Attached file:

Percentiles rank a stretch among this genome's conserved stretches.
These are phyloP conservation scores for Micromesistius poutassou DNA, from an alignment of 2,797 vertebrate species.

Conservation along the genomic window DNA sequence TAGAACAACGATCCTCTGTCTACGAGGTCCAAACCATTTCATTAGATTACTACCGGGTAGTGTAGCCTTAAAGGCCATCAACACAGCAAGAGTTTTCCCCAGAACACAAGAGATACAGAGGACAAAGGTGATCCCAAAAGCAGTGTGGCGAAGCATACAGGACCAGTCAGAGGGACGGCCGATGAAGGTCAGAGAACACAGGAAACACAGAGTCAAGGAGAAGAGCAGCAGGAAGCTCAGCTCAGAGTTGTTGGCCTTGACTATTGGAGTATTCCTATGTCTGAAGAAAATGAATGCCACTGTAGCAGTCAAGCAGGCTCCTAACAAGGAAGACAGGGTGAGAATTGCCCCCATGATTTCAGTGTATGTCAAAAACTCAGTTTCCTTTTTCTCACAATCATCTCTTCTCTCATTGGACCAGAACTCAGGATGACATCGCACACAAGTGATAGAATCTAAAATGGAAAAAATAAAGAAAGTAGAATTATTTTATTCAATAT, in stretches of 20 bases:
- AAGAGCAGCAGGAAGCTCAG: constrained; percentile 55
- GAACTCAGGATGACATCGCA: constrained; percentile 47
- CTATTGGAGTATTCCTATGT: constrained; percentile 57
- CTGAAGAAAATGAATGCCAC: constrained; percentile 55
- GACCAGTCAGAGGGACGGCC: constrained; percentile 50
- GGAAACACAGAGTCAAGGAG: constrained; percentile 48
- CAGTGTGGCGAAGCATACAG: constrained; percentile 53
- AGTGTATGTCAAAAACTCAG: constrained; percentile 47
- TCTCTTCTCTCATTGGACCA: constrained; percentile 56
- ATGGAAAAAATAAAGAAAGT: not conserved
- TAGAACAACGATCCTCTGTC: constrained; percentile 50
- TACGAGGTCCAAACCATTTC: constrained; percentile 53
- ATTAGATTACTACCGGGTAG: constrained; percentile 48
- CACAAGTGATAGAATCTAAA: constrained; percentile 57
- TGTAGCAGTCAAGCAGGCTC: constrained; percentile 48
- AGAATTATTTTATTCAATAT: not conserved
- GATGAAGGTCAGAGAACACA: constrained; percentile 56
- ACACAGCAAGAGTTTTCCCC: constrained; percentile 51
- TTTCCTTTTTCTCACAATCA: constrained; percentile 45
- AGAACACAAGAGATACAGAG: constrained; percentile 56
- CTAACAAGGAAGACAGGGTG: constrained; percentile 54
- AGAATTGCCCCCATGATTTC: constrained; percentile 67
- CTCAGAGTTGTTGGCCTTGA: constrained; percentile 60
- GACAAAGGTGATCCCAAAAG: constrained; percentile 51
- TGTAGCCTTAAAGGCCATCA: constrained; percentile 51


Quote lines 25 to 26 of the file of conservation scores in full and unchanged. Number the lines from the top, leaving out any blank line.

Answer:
- AGAATTGCCCCCATGATTTC: constrained; percentile 67
- CTCAGAGTTGTTGGCCTTGA: constrained; percentile 60